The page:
Not photographed: we both got to see it this time–the one that veered left and escaped, the dove that didn’t, the Cooper’s hawk suspending itself midair right there for a wingbeat waiting for the dove to fall backwards from the window, the grab on the second beat as it did and the instant vanish.

His children would be fed and safe against the night.

A happy Easter to all who celebrate it.



Trying to scare up a little dinner for them?
Thursday April 13th 2017, 11:03 pm
Filed under: Life,Lupus,Mango tree,Wildlife

That time before sundown, when the squirrels have turned in for the night and the birds have the feeder area to themselves. When the UV level is zero and the outdoors is mine. I really like it.

It’s also when the temps start dropping enough that it’s time to go cover the mango tree for the night.

There are two steps to this: the first, covering the top of the two stakes with bubble wrap rolled and taped together, both to protect the frost covers from tearing on the ends and to lift the covers above the close-to-budding parts of the tree–they are growing straight up now but will droop down later to support their (hoped-for) fruit as it grows. (No President’s Day storms to whip them all off the tree this time, okay?)

I opened the door to start the preliminaries, scattering a dove and a junco. As I walked across the yard, I saw a large gray wide-winged bird well overhead, flying from the direction of the redwood in Neighbor A’s yard across us to the silk oak in Neighbor B’s yard.

Several years ago my kids gave me a Cornell Labs book for Christmas that not only listed American bird species, it had a recording for each, and the one for the Cooper’s hawk was said to be of one defending its territory or nest. (From a researcher wielding a mic, no doubt.)

A prolonged protest as I neared the mango, which stands next to where the hawks like to perch on the fence: it let me have it.

And I *heard* it!!! It was pitched two notes higher than Cornell’s but that sequence and length were unmistakable. (From Wikipedia: the males are higher-pitched than the females. Curious.)

I walked back across the yard and likely out of its sight under the awning, then reappeared again with the first frost cover and walked back towards the little tree–and again it demanded I know that I was intruding and this would not do. And I imagine it wanted its dove back.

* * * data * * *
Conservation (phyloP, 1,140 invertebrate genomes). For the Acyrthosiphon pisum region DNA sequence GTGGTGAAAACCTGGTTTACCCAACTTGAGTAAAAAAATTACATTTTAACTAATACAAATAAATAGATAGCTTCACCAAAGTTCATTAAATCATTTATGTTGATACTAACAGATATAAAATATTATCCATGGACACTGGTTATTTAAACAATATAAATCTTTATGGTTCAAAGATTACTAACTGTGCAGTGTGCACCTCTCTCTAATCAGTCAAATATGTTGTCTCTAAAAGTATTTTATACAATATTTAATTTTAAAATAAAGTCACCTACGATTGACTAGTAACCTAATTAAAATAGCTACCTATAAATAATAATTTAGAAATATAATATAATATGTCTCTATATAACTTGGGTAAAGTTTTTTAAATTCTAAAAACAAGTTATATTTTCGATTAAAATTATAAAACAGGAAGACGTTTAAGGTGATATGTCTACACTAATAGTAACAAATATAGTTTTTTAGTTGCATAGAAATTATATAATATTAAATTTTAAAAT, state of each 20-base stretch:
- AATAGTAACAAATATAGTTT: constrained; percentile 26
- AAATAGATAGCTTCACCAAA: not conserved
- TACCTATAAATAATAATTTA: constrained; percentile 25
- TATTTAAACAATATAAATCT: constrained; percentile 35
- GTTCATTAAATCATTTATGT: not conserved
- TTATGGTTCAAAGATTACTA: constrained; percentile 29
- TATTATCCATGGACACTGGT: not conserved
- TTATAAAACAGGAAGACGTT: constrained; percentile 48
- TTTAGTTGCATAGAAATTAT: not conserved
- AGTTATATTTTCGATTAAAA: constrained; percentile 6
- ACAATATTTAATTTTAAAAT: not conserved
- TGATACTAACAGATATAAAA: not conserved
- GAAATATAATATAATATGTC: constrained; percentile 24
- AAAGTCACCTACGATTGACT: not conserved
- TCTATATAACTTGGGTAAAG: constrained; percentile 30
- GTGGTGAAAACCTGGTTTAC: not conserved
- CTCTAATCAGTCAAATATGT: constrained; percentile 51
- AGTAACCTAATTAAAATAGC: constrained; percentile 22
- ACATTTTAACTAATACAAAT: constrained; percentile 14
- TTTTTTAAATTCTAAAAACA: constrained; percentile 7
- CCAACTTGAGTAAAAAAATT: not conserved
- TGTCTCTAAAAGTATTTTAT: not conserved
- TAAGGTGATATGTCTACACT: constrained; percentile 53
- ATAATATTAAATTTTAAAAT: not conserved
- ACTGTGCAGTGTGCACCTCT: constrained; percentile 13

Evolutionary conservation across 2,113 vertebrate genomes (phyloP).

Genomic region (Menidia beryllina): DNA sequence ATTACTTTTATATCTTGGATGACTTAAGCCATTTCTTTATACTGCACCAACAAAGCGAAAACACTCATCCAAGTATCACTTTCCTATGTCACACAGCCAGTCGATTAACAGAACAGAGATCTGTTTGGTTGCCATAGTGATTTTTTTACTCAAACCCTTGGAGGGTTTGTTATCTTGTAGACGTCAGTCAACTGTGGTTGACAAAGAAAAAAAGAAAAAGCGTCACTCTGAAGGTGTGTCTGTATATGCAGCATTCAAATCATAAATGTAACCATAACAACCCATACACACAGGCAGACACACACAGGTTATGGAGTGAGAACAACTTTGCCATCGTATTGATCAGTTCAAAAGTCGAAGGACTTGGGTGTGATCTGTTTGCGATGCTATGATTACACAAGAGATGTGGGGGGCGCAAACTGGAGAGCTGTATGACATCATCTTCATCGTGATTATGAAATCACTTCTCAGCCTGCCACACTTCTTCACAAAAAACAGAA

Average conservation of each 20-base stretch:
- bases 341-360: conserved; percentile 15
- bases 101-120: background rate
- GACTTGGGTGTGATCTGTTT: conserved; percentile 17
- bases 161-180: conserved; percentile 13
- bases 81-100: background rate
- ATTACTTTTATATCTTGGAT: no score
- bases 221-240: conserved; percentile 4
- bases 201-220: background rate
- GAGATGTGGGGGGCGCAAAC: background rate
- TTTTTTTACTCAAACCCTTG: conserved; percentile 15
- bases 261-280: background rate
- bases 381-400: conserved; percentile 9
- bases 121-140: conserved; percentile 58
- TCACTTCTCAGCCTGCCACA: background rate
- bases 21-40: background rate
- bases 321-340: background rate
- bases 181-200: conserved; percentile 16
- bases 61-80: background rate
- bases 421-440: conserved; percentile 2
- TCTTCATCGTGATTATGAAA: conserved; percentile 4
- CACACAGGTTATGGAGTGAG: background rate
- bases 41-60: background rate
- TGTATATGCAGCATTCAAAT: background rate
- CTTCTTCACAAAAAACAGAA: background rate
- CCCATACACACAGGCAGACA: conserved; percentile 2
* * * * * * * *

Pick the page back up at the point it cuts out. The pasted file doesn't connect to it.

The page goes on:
It was coming from the redwood tree, quite close. So there were two present, then. Cool.

I got the cover over, then the second, but decided I would check the weather report and put off doing the third layer for now and let them be. (I did end up adding it later–it’s cold out there.)

After all this time I finally got to hear my Cooper’s hawks! And I think I know where they’ve moved their nest to this year, now. Away, at last, from where the corvids congregate when the silk oak is feeding them while the hawk chicks are being raised. Good.



Game on
Monday April 03rd 2017, 10:31 pm
Filed under: Amaryllis,Friends,Knitting a Gift,Wildlife

What on earth!?

It was a black squirrel, highly visible against the white floral background, twirling hard around and around a branch of the sour cherry and in the process stripping it of the flowers that had opened this morning. How that branch was even strong enough to support it I do not know.

I stomped towards the door yelling words I would only barely let my mother hear me say and went after it. It scrambled for the fence, its mouth stuffed to overflowing with cherry blossoms. Lots and lots of cherry blossoms. It would have been funny if it hadn’t been my future fruit.

The tent, which I’d taken off for yesterday’s picture and then thought, eh, they leave it alone, I don’t need this do I?–is back over that tree now with bird spikes around the base as far as they can go.

Now I know why the flower stems looked chomped off on the Stella cherry when I’d successfully coppered the snails away from its base.  It took those things four years to decide to taste them but then they did.